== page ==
Make sure your show has compelling artwork that’s easy to read and enjoy in thumbnail size. I love what Seven Stories did for their show Whose Stories? A great description is really important too. Sell your show!

Image of the Whose Stories podcast cover art of a girl sitting on a yellow, purple and orange background with the words 'Whose Stories' in front in white.
3. Cross-platform and bite-size content

The decision to find a podcast in your app of choice and listen to a whole episode is a big commitment when you consider how easy it is to jump in and out of a TikTok video or an online article. So I really like creating more accessible content for social platforms that gets people interested enough to take that next step. Here’s are my two favourite strategies:

Turn your transcript (which you should already have for accessibility purposes) into a blog post; it’s a quick and easy way to re-use some content. And/or use your blog to expand on one aspect of the podcast. Both of these options are great for SEO (search Engine Optimisation) and give you extra content for sharing elsewhere.

Create 30-120 second social media videos using Headliner or a similar program. Grab a clip from your episode that is really compelling on its own or teases something really interesting. Upload it to Headliner, then add a relevant image in the background, a waveform, and captions so people can “listen” without turning on their sound. Headliner lets you create in rectangle, square, and Instagram Story size, so you can put these on all of your social platforms or even embed them on your podcast page on your website. They can be as detailed as The National Archives one below, which has different photos and colours for different quotes, or as simple as text over a plain background with a logo.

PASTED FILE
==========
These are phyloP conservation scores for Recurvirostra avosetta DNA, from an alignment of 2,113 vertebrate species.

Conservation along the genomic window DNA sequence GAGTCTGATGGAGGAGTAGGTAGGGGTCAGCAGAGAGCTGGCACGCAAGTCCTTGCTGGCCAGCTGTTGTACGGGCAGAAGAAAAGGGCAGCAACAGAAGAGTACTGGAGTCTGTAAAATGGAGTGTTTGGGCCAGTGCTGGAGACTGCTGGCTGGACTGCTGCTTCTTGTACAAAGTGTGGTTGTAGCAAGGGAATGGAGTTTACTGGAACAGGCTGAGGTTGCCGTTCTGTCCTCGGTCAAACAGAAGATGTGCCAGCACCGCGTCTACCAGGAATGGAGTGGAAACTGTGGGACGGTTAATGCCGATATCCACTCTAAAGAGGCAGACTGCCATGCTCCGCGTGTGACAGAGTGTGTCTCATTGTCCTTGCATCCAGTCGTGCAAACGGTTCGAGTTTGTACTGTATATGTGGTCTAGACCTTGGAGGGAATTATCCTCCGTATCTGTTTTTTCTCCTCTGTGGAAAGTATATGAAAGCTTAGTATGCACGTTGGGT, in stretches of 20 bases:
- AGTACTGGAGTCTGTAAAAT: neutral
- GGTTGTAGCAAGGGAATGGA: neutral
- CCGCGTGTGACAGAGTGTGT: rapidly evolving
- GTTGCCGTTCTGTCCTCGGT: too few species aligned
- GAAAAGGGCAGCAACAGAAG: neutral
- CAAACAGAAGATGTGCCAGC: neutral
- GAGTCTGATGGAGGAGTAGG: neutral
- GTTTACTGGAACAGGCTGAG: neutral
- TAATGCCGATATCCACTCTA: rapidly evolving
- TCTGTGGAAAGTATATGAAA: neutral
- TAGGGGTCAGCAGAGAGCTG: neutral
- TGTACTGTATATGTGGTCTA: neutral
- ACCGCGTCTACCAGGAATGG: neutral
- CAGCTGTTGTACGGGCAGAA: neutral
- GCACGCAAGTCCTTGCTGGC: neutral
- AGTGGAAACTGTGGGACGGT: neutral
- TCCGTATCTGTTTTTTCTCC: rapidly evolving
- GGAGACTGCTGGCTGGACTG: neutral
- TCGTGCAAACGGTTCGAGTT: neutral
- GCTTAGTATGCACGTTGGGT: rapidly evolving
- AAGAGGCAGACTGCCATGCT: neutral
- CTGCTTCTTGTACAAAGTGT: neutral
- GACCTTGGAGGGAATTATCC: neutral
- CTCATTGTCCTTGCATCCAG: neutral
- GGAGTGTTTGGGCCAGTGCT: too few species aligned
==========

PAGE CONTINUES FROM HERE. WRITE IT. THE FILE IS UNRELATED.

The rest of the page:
Screenshot from Headliner of a podcast from the Vagina Museum

I really recommend at least creating a trailer (2-3 minutes) for your podcast and making a Headliner video for it to announce the launch. If you take nothing else from this resource, that’s the one to use! Below are some examples from heritage podcasts.

Turn the story of the podcast into a Twitter thread (or an Instagram Story or a fun TikTok). Lots of museums already do this with their content. Your podcast already has a story or information. Break the best part into Tweets and share it that way. Link to the podcast at the end and beginning for people who want to know more.